Many of us go through life completely out of sync with our natural circadian rhythm. My college sleep schedule was to procrastinate studying until at least after 10 pm in which I would channel that last minute stress and pressure to pump out papers or concentrate on memorizing facts, all fueled of course by that 8pm cup of coffee at Starbucks which ultimately led me to stumble in to bed at 1 or 2 am. Through some miracle I managed to wake up after pressing snooze at least 5 times, make it to class at 9 am only to return home and crash for an hour and a half. I often think how much better I could have performed in school if I really dialed in my nutrition and sleep, it would have probably made a world of difference. I probably would have been more alert and present in my classes, I would have experienced less stress and been more creative. Well fortunately for both you and me I have learned to change my habits and I’d like to share some of my best sleep secrets!
1. Optimize your circadian rhythm
There are a few theories out there about circadian rhythm:
1. Our modern lifestyles has forced an unnatural circadian rhythm that defies what it would be in nature, ideally we would wake up with the sun and go to sleep shortly after sunset
2. There are specific types of circadian rhythms that are unique to our set of genetics, according to Michael Breus in his book he sites four types of circadian rhythms:
The bear- goes to sleep shortly after sunset and wakes up after sunrise
The lion- the early bird, goes to bed very early wakes up very early
The wolf-stays up very late, creative surges late in the evening.
The dolphin- irregular sleep schedule, insomnia.
I think that both theories have merit, the trick is limit the variables that would muddy the waters, such as blue light and stress, and monitor how you feel best when these variables are eliminated. For example, when I was living in Taiwan I was trying to wake up at 5:45 to go surfing every day. I spent most mornings in the water greeting the sunrise, I spent the days napping at noon and spending time outside in the garden. My stress was non-existent and my diet was clean. I spent little time on my phone or exposed to blue light. I dialed in all of those variables, and yet it was still difficult for me to fall asleep at 9pm and I never felt alert or well rested by mid-morning. I realized that for me, I feel best when I fall asleep around 11 and wake up around 8 or 9. I have consistent energy throughout the day with this schedule. I am a Bear :)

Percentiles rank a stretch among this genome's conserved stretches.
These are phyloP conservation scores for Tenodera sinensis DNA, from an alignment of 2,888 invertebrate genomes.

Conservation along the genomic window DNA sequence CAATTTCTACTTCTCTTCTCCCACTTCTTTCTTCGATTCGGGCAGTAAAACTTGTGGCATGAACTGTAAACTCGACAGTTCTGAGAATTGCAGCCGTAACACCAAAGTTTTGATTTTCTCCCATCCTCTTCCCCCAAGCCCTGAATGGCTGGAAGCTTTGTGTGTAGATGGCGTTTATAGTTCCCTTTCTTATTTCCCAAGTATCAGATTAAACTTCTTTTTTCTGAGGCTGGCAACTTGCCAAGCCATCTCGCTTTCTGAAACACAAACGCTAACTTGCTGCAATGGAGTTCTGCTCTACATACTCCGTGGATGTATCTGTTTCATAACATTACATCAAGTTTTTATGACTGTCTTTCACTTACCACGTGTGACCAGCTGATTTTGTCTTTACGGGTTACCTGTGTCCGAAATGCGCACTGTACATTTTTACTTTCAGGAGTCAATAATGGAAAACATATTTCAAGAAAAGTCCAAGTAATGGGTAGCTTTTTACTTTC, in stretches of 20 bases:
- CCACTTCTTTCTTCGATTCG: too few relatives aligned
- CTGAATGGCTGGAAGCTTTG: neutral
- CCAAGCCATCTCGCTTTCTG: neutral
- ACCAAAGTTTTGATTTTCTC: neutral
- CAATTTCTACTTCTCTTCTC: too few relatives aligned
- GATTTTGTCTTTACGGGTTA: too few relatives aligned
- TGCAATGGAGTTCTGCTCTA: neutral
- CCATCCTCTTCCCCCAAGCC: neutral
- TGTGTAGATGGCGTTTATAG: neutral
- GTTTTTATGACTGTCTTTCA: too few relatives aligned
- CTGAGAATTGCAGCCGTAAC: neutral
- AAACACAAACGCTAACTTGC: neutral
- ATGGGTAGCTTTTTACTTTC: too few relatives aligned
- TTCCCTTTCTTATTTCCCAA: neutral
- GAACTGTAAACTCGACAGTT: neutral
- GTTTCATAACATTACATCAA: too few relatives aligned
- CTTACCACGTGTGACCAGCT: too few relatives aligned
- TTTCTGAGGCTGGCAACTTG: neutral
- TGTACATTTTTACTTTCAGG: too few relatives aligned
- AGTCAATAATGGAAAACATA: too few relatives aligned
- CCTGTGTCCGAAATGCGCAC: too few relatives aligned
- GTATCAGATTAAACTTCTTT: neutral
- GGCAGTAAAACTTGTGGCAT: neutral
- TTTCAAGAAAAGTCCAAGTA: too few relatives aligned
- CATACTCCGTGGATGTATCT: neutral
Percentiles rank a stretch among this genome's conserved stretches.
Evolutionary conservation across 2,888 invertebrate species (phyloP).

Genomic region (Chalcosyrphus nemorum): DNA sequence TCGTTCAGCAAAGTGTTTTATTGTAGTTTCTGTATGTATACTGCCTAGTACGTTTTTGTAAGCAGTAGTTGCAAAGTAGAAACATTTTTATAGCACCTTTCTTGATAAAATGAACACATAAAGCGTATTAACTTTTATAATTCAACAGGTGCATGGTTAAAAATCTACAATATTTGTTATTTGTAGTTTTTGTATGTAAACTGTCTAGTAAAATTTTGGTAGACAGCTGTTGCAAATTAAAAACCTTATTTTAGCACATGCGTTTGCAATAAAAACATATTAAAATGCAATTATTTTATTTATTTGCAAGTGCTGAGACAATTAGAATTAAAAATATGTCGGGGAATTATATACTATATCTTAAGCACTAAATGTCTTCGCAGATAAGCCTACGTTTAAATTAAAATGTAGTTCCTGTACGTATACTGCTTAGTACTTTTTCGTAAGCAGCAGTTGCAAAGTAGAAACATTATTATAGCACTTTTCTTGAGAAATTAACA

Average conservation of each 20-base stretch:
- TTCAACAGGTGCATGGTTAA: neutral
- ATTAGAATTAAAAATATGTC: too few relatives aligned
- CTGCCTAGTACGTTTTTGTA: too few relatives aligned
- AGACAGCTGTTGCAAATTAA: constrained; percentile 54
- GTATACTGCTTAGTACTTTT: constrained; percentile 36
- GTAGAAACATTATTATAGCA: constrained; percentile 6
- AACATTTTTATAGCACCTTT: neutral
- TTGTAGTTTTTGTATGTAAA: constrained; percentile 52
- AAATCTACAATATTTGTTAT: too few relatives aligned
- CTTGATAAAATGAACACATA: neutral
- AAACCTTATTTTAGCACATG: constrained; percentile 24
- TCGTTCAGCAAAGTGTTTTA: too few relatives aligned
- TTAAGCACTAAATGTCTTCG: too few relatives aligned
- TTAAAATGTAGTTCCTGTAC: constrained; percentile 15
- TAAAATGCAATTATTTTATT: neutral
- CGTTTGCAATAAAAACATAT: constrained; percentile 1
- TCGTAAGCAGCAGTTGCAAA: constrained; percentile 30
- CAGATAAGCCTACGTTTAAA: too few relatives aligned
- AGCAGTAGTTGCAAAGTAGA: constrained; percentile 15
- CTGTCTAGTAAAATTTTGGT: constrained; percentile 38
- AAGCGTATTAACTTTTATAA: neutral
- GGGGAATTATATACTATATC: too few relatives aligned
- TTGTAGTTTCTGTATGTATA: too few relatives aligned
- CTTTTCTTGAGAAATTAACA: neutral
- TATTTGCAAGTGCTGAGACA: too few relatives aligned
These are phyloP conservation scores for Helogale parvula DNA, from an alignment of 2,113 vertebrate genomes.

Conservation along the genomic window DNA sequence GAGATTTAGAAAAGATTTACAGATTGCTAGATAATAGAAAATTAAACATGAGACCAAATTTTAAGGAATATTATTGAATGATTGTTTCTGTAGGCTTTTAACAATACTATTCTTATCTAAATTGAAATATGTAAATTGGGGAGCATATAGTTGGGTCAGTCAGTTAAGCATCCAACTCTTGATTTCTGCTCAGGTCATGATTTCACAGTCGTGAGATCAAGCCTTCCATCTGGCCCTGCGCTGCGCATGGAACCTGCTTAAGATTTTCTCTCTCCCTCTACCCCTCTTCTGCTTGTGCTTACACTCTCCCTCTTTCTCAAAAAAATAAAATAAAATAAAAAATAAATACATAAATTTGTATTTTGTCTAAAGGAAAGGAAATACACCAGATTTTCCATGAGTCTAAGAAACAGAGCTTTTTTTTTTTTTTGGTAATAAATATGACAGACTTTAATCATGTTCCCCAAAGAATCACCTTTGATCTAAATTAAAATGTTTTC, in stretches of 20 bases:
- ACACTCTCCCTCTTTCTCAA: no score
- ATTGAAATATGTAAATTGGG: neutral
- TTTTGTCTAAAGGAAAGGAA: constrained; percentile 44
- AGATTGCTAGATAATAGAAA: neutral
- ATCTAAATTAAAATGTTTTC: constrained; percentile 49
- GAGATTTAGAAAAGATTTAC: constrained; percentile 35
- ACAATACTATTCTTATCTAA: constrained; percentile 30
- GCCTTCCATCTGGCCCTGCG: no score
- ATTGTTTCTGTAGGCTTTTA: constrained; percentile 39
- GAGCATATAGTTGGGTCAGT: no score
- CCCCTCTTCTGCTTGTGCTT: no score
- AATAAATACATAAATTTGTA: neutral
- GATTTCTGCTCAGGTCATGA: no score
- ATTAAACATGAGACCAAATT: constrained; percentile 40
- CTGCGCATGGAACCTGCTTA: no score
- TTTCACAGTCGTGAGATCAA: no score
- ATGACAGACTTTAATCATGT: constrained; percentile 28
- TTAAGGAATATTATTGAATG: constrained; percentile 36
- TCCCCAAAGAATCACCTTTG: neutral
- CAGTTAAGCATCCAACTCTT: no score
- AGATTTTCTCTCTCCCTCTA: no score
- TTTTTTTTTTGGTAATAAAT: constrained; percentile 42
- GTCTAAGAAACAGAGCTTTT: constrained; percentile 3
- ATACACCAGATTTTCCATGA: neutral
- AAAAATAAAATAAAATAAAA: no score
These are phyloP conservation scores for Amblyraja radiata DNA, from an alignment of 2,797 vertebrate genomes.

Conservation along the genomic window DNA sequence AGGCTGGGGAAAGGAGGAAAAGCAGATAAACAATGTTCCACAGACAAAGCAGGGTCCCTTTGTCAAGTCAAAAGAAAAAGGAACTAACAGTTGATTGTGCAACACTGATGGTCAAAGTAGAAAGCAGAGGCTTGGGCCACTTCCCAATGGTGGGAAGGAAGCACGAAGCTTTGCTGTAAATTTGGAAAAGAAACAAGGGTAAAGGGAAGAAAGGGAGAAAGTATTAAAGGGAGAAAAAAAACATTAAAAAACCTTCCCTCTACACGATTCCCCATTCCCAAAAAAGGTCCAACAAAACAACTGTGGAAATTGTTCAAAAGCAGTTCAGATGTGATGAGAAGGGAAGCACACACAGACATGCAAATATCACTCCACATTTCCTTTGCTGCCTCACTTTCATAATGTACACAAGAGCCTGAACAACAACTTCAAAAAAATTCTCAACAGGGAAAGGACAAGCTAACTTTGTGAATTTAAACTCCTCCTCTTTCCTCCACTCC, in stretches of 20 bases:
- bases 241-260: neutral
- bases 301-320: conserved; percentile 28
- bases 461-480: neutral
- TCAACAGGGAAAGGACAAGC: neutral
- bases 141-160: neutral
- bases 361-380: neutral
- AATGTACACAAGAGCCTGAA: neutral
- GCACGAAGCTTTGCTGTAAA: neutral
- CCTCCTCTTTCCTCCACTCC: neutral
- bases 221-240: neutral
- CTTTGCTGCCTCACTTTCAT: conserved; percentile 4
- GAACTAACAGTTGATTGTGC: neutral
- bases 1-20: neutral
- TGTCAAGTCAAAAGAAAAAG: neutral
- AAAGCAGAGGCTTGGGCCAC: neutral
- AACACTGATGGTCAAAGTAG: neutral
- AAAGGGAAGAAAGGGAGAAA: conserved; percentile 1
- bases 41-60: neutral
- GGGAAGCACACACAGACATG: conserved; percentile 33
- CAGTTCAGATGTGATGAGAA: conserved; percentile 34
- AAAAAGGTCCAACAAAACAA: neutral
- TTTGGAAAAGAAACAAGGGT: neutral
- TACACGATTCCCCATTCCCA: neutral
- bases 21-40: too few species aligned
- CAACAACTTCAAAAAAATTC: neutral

Soon after waking step outside take a breath and look around.
Drink coffee outside.
Start the day with a refreshing walk.
2. Get more natural sunlight
This is so important I cannot stress it enough! Sunlight literally begins a cascade of a hormones and communicates to your body that is time to get up and start the day! This cascade of hormones also begins your circadian rhythm for the day setting it up to where your cortisol (stress hormone) is highest upon waking and slowly tapers off throughout the day so that by the time bedtime rolls around your cortisol is low and your melatonin is high (sleep hormone). Think of this hormonal cascade as a teeter-totter, with cortisol on one end and melatonin on the other, as one is high the other is low, which makes sunlight so effective. Did I mention that Vitamin D is a precursor for melatonin and not enough of it could affect how much your body is able to create. So there! Two HUGE reasons why you should get more sun.
3.Limit blue light exposure
Just as getting enough sunlight throughout the day is important limiting your blue light exposure in the hours before bed is equally just as important. The blue light that we get from our phones, computers and TV screens essentially confuse our bodies in telling them that it's still daylight outside and that we should keep working to get food. It drives cortisol up, just like real sunlight, which also drives melatonin down. Remember the teeter totter? We want melatonin to be as high as possible leading up to bedtime which means cortisol has got to be low and when we expose ourselves to blue light we make it an uphill battle for melatonin production.
Create a bedtime for phones and computer time (ideally 2 hours before bed)
Download apps like f.lux or Iris on computers that filters blue light.
4. Create a bedtime ritual
Having a bedtime ritual is all about conditioning your body to tell it, it's time to go to sleep. Not only can you condition your body for sleep but you can also use your ritual to wind down and kick stress in the butt and out of your bedroom! My bedtime ritual involves having a cup of tea, like chamomile or kava, reading a book and fitting in a meditation before hitting the hay. Maybe yours could involve cuddling with a loved one or a pet, journaling, saying what you are grateful for, prayer or listening to a podcast or some relaxing music.
Plan out a few relaxing activities that you will enjoy and that will help wind you down at the end of a stressful day.
5. Turn your bedroom into a dark cave